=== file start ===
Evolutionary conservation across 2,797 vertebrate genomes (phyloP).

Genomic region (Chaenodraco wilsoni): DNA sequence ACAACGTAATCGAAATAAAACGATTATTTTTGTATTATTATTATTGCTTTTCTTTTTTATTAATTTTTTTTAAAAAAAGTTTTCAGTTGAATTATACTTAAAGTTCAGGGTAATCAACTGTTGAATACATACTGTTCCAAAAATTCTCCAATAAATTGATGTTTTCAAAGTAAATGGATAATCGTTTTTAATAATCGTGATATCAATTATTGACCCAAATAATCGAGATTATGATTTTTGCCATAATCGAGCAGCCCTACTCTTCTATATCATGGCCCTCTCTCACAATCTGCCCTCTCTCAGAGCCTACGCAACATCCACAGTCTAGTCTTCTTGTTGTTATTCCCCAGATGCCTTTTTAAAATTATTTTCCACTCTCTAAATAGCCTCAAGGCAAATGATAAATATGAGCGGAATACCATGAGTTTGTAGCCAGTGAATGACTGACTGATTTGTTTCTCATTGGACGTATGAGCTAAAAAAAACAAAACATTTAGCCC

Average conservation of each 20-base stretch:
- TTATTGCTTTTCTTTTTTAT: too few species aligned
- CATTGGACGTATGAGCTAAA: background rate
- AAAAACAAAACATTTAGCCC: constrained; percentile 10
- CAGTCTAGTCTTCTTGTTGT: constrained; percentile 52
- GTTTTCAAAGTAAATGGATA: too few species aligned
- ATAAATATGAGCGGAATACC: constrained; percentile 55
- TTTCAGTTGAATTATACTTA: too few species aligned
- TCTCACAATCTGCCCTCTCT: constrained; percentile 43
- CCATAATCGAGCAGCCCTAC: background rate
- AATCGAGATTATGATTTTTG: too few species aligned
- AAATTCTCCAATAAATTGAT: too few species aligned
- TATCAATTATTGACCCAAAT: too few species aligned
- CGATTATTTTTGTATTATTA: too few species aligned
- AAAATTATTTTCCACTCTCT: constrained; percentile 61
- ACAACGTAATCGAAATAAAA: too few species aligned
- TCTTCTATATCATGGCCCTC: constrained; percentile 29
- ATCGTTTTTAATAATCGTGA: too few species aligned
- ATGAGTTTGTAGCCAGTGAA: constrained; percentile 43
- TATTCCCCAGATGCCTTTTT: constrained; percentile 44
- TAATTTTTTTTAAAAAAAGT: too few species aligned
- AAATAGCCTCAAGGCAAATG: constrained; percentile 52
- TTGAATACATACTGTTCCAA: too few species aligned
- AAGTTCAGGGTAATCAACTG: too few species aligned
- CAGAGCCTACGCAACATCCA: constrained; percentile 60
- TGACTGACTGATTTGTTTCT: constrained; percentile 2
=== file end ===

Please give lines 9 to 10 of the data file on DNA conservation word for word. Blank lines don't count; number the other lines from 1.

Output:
- ATAAATATGAGCGGAATACC: constrained; percentile 55
- TTTCAGTTGAATTATACTTA: too few species aligned